Bankruptcy is the legal process of eliminating or limiting one's debts by demonstrating inability to pay.
Bankruptcy may seem simple in theory, but in practice, it relies upon complex laws designed to make welching inconvenient. Consumer bankruptcy also impairs one's credit rating.
It is more accurate to say that a person or entity files for bankruptcy protection than to say that they file for bankruptcy. The courts offer protection from creditors while the parties try to work out how debtors can survive financially. The process also works to get some reimbursement to creditors, if possible. Some creditors rank higher when it comes to who gets paid back, and some don't get anything when the person or business who owes them money files for bankruptcy. Certainly everybody isn't going to get all they are owed, or else bankruptcy protection wouldn't have been needed in the first place.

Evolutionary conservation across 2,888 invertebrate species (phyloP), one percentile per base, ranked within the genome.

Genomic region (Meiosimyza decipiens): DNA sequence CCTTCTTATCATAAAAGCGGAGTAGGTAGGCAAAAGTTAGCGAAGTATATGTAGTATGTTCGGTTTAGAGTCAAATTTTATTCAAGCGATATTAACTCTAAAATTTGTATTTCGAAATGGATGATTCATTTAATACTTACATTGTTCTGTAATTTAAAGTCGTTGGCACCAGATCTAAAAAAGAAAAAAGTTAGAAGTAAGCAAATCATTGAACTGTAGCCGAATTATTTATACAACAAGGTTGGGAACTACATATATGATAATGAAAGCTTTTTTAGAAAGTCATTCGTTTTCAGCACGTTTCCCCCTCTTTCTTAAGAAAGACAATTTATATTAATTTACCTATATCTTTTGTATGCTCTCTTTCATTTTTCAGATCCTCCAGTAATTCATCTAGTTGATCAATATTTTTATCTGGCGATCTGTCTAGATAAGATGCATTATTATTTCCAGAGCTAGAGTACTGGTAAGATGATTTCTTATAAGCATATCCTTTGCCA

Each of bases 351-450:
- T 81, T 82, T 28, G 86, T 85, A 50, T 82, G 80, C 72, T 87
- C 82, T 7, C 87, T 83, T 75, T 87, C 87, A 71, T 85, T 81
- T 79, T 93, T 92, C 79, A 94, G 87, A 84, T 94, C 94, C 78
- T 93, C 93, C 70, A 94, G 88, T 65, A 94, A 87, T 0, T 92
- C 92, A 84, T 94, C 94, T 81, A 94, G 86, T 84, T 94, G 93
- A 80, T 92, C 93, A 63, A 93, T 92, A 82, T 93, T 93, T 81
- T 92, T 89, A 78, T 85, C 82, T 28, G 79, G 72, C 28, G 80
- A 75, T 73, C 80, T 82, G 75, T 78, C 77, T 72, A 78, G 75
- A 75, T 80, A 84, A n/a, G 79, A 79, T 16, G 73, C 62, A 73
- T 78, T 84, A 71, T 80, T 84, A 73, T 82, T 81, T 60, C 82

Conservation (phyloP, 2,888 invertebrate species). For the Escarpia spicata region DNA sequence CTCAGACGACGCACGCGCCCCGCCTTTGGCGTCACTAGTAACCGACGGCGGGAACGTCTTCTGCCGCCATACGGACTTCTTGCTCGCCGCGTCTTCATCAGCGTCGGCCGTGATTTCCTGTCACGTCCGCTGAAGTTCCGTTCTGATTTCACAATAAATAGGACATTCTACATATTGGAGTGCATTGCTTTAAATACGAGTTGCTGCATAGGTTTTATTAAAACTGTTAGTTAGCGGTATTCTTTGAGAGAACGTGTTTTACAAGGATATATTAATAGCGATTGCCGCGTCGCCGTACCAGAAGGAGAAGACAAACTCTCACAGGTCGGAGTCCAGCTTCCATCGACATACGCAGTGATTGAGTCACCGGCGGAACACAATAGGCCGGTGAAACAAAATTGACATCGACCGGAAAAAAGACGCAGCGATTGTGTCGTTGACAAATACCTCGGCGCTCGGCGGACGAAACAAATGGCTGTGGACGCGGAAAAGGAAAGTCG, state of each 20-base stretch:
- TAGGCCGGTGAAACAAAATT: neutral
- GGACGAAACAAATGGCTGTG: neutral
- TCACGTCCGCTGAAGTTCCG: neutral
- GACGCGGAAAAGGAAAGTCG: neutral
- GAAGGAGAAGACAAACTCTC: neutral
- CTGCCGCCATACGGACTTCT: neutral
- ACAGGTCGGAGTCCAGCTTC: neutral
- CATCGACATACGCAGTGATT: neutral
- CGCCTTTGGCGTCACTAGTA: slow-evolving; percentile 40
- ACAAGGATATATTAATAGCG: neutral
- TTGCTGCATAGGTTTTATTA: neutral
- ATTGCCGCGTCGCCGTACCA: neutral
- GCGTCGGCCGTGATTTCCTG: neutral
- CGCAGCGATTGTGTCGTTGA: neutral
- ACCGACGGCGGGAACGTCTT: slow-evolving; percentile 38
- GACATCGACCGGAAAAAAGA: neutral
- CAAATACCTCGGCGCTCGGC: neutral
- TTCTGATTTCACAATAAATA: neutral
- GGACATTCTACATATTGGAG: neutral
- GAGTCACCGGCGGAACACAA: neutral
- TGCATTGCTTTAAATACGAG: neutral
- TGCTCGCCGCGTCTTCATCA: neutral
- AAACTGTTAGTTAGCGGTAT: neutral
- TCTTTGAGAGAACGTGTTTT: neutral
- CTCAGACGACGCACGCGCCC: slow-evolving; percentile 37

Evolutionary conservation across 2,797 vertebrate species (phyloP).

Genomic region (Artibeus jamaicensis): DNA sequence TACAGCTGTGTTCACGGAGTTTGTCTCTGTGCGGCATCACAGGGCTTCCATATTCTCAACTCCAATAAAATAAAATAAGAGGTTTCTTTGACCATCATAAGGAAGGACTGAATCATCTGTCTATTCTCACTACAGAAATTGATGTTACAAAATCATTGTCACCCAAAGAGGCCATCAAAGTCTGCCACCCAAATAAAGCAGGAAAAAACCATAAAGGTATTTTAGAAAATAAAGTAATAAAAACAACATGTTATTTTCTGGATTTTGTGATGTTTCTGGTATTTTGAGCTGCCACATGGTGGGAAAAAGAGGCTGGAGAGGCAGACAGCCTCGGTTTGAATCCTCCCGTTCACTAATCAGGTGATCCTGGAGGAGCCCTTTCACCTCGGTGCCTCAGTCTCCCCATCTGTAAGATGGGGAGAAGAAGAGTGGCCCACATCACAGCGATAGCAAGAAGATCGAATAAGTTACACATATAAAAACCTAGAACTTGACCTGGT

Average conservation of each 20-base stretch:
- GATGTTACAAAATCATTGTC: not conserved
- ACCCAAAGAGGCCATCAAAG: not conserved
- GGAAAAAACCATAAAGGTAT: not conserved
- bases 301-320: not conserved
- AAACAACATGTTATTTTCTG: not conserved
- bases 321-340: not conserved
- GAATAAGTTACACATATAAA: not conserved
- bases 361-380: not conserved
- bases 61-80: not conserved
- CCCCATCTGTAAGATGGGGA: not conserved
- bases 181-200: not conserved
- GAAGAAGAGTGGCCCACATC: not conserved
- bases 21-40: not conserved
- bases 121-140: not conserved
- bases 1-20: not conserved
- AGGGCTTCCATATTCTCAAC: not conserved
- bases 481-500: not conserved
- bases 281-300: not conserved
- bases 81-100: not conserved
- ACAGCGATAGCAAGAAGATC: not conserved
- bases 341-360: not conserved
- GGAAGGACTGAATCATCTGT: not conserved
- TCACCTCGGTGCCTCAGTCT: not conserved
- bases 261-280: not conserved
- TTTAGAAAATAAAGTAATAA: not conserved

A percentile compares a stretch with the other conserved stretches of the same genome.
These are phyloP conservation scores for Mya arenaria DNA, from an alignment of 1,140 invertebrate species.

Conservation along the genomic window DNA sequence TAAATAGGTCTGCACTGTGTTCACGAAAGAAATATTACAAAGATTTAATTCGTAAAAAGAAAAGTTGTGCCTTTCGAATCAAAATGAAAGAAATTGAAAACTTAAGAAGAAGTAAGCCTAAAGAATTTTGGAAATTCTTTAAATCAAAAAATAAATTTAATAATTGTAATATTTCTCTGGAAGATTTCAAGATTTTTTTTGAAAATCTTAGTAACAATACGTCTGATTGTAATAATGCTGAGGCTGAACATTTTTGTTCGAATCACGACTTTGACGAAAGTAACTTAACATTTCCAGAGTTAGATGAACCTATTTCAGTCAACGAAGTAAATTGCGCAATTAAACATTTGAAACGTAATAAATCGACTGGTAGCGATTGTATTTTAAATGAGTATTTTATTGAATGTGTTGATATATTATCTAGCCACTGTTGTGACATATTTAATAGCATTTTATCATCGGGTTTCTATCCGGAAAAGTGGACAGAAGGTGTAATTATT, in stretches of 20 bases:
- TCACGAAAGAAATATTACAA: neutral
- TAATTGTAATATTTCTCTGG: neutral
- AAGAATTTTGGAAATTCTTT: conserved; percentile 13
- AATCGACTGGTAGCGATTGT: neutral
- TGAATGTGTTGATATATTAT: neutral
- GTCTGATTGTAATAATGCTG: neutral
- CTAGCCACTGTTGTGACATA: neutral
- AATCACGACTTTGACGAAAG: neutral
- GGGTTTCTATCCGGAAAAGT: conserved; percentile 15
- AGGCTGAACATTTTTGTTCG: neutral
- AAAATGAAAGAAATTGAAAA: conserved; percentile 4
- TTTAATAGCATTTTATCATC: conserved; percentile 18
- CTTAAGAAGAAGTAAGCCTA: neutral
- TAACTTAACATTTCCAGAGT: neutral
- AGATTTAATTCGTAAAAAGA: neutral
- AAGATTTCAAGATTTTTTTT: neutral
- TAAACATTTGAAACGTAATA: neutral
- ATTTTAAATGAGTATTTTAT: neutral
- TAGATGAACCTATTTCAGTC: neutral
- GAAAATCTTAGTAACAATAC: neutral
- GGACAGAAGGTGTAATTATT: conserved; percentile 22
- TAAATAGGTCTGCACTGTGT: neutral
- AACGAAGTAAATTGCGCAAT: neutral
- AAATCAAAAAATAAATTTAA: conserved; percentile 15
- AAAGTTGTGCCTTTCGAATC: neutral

A court-appointed trustee can take control of a company's purse strings while it reorganizes into what is again a financially viable entity.
Saying a business has "gone bankrupt" can also be misleading depending on what Chapter of the Bankruptcy Code is used, as the phrase connotes a complete financial collapse, which may not be the case. Northwest Airlines, Winn-Dixie Stores, and Kmart are just three companies that filed for bankruptcy protection and later "emerged" from it. For some companies, however, such as Enron and WorldCom, bankruptcy does indeed mean financial implosion. Collapse generally doesn't involve scandal or corruption.
But, of course, filing for any sort of bankruptcy is not good, especially for a company's shareholders, who are likely to see their stakes reduced to as much as zero.